Looks like gold is as good as gold again -- that is,
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By Nandini Sukumar and Nicholas Larkin
Friday, August 17, 2012
CME Clearing Europe will accept physical gold as
collateral, extending the list of assets it is prepared to receive as
regulators globally push more derivatives trading through clearing houses.
CME Group Inc.'s European clearing house, based in
London, appointed Deutsche Bank AG, HSBC Holdings Plc,
and JPMorgan Chase & Co. as gold depositaries. There will be a 15 percent
charge on the market value of gold deposits and a limit of $200 million or 20
percent of the overall initial margin requirement per clearing member based
on whichever is lower, Andrew Lamb, chief executive officer of CME Clearing
Europe, said today.
"We started with a narrow range of government
securities and are now extending that," Lamb said in an interview today.
"We recognize there will be a massive demand for collateral as a result
of the clearing mandate. This is part of our attempt to maintain the
risk-management standard and to offer greater flexibility to clearing members
and end clients."
CME Clearing Europe, which started on May 6 last year, plans to offer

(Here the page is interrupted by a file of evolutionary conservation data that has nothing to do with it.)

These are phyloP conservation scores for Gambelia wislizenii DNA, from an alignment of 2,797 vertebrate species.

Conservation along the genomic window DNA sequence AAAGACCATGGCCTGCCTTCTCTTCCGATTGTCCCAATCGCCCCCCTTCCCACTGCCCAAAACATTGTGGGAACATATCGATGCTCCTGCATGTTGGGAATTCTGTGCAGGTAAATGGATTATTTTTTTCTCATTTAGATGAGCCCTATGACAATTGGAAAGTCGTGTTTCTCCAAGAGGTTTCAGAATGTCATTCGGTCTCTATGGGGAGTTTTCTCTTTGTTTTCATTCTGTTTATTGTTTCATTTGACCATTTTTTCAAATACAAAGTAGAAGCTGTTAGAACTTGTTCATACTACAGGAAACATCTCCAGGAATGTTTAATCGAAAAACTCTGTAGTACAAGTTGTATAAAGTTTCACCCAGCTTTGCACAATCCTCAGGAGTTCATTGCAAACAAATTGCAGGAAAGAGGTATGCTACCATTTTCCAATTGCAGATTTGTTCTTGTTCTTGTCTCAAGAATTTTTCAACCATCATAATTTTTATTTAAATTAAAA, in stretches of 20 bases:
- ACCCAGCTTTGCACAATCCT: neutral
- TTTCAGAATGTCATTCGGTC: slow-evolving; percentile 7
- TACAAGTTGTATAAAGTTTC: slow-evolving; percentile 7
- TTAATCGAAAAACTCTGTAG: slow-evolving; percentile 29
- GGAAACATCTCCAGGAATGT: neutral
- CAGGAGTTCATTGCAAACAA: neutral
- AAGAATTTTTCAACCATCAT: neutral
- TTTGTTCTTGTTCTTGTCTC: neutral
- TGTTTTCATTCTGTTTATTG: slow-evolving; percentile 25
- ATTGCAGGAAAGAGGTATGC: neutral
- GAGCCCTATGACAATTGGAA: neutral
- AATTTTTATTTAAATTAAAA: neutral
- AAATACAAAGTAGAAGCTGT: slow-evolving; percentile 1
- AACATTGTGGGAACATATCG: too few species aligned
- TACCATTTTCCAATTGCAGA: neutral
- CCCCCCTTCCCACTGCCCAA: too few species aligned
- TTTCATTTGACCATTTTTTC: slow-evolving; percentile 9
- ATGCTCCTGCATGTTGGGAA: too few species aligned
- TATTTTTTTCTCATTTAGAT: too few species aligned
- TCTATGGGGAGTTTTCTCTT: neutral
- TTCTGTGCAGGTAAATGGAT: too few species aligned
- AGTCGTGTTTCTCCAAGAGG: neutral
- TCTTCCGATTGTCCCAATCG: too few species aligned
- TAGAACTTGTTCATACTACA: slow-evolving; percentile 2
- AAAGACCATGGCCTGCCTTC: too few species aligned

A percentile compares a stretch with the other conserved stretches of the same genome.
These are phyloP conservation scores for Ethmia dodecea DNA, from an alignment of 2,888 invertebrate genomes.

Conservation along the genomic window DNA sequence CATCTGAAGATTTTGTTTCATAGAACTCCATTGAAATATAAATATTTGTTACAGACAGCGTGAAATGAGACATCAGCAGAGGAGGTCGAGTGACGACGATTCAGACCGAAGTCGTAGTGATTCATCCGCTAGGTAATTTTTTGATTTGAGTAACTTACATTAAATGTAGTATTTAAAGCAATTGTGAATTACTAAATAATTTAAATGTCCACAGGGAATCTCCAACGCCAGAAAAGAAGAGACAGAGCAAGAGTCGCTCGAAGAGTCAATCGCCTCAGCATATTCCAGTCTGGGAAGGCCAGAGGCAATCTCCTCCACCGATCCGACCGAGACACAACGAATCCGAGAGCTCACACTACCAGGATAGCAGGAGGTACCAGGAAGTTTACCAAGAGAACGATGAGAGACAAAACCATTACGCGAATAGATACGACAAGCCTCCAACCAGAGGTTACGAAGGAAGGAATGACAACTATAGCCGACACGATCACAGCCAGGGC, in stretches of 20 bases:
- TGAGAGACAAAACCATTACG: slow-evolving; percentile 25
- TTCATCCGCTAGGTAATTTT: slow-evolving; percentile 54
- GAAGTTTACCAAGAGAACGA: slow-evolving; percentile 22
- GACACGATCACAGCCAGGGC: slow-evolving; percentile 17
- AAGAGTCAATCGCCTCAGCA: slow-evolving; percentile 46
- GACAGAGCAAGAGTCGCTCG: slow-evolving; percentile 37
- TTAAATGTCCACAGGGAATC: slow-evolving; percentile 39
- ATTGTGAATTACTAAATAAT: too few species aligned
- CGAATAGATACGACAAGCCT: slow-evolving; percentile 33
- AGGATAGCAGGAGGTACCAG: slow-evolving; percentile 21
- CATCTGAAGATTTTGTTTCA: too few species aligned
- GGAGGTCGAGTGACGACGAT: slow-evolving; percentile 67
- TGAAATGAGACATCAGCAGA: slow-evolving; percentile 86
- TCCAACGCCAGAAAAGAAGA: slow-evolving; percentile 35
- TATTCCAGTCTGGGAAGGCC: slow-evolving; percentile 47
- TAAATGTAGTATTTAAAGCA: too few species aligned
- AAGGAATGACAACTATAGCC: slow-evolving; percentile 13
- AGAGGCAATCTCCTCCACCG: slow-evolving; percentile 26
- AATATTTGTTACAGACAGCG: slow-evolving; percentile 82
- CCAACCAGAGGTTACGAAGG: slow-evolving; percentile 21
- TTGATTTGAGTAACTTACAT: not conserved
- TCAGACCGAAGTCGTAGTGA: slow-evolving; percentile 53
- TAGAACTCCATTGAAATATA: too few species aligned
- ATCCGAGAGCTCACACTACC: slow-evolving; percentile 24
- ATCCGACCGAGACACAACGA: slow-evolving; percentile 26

interest-rate swaps and more commodities later this year, he said. In the
U.S., the Dodd-Frank Act means more derivatives than ever will be processed
at a clearing house while the European Markets Infrastructure Regulation is
doing the same in the region. JPMorgan in February last year said it will
allow gold to be used as collateral for trading, following similar moves by
CME Group and Intercontinental Exchange Inc.
Investors and central banks are expanding gold
holdings on demand for a protection of wealth and alternative to currencies.
Gold held in bullion-backed exchange-traded products reached a record 2,417.3
metric tons on Aug. 10, data compiled by Bloomberg show. Central banks bought
254.2 tons in the first half of 2012 and may add close to 500 tons for the year
as a whole, the London-based World Gold Council said yesterday.
Gold for immediate delivery traded at $1,616.77 an
ounce by 1:40 p.m. in London. Prices are up 3.4 percent this year, extending
11 consecutive annual gains.
Derivatives clearing in Europe is dominated by LCH.Clearnet Ltd., owner of
the world’s largest interest-rate-swap clearinghouse, and
Intercontinental Exchange (ICE), which processes trades in European-based
credit-default swaps and energy commodities such as Brent oil futures.
A clearinghouse reduces the potential harm from a
member firm’s default by acting as the buyer to every seller and the
seller to every buyer. Most futures-exchange operators, including Deutsche Boerse AG (DB1), its Eurex
Clearing, CME and ICE own clearinghouse and don't permit similar contracts
traded on competing venues to be processed with theirs.